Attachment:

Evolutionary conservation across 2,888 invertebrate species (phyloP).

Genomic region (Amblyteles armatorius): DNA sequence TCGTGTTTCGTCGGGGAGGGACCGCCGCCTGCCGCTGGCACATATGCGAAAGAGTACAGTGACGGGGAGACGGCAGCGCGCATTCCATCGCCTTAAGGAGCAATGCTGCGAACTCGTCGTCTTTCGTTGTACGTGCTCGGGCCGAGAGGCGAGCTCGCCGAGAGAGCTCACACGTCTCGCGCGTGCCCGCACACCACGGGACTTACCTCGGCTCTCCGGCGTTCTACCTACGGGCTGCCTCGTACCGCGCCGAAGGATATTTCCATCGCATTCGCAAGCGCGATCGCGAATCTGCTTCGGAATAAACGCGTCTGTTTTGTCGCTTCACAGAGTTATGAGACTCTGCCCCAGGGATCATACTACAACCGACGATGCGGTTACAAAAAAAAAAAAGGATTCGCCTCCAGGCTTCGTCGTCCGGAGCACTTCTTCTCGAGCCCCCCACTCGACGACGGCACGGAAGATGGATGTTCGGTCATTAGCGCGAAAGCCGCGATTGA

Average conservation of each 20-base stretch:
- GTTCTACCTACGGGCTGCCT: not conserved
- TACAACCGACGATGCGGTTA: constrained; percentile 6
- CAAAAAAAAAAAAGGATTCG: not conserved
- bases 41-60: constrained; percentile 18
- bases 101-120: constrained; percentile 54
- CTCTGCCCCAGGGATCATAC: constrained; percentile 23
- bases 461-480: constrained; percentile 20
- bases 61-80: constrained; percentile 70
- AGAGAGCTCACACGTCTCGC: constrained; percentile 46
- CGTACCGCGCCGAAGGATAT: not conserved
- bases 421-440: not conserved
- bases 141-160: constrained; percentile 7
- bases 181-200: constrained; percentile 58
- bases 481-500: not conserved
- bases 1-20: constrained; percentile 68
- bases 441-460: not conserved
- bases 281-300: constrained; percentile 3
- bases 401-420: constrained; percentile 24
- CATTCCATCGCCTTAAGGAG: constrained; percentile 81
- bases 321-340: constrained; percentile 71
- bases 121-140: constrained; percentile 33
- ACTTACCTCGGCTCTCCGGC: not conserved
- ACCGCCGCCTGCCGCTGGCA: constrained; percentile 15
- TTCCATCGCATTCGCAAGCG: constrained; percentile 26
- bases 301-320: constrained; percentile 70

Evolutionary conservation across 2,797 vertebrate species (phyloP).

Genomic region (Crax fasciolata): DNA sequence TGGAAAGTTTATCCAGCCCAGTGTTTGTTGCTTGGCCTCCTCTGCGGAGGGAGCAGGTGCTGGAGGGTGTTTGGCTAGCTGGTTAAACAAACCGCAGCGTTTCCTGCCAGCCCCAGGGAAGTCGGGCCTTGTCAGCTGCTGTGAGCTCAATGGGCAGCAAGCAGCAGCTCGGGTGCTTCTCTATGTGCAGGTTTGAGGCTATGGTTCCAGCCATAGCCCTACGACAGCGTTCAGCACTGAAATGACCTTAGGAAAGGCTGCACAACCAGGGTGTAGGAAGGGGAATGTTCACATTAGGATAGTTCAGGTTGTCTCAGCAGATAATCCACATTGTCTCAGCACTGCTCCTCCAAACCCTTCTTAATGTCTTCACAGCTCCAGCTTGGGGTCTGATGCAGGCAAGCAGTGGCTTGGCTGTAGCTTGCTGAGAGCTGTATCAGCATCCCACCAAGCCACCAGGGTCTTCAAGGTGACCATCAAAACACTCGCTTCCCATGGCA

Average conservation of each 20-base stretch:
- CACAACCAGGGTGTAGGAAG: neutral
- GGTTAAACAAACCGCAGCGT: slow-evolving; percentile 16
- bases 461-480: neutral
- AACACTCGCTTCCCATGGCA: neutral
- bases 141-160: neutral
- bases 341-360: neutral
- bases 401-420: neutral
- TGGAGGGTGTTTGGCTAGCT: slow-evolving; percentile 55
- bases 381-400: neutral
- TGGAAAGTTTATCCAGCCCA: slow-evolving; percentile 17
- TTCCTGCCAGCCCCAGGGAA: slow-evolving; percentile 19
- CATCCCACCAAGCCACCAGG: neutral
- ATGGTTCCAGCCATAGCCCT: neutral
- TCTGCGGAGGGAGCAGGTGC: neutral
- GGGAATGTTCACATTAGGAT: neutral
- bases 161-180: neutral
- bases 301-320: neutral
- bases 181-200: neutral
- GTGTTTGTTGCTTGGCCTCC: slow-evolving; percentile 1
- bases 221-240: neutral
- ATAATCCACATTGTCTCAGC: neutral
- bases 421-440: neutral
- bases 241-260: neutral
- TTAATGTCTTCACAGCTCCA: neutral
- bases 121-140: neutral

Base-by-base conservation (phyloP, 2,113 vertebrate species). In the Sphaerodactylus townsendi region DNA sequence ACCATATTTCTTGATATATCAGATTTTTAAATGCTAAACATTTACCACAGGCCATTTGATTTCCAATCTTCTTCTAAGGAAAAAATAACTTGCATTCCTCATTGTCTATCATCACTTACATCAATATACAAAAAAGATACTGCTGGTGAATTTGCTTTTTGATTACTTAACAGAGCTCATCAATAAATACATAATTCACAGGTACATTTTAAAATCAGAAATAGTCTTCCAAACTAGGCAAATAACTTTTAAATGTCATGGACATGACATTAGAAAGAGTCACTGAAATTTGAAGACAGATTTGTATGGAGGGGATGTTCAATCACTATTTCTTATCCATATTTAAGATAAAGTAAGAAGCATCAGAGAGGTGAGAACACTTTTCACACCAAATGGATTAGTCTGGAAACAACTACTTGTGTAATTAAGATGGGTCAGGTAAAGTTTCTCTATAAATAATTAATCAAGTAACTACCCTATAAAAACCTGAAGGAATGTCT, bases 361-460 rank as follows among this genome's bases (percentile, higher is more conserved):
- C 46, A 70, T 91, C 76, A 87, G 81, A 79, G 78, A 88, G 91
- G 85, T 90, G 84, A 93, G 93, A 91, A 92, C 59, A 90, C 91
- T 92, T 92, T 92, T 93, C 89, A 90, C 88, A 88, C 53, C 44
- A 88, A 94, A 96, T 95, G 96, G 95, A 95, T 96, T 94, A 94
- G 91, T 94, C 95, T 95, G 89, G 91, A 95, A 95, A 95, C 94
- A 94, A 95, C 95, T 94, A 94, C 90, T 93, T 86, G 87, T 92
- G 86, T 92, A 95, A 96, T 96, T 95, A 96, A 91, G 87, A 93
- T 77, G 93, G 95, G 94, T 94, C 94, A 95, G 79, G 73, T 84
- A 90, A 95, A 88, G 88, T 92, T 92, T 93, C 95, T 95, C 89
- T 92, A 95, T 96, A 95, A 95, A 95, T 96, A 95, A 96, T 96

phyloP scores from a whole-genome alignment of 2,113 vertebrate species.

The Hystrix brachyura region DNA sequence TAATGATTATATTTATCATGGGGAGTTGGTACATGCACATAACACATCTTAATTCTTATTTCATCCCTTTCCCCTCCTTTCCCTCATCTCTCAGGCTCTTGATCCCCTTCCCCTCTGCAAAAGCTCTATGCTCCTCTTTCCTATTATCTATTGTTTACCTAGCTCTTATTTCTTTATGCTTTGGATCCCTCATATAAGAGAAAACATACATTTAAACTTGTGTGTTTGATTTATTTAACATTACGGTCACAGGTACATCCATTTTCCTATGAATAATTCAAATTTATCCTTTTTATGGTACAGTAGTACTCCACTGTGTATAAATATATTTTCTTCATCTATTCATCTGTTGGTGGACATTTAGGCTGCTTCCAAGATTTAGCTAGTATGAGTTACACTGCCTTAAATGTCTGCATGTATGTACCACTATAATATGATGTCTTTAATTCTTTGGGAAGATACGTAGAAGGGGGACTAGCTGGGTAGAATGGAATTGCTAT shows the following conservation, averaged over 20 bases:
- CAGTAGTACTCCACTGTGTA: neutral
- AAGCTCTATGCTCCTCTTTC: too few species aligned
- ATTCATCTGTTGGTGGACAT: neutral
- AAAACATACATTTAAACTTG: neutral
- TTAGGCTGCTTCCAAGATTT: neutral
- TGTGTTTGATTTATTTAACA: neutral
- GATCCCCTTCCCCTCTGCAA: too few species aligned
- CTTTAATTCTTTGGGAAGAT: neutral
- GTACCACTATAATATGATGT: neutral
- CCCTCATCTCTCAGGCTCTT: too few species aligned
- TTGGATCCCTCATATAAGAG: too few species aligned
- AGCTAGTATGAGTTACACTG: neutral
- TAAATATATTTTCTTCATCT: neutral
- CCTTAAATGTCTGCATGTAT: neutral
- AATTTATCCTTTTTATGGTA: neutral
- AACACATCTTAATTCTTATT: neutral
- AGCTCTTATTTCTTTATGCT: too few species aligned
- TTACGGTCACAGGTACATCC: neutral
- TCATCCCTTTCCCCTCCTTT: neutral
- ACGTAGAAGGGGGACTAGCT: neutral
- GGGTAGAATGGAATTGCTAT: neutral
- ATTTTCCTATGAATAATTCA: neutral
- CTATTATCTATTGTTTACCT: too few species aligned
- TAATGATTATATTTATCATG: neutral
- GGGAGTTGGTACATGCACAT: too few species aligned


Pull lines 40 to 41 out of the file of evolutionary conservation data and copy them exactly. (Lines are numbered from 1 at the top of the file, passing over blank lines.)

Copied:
- bases 381-400: neutral
- TGGAAAGTTTATCCAGCCCA: slow-evolving; percentile 17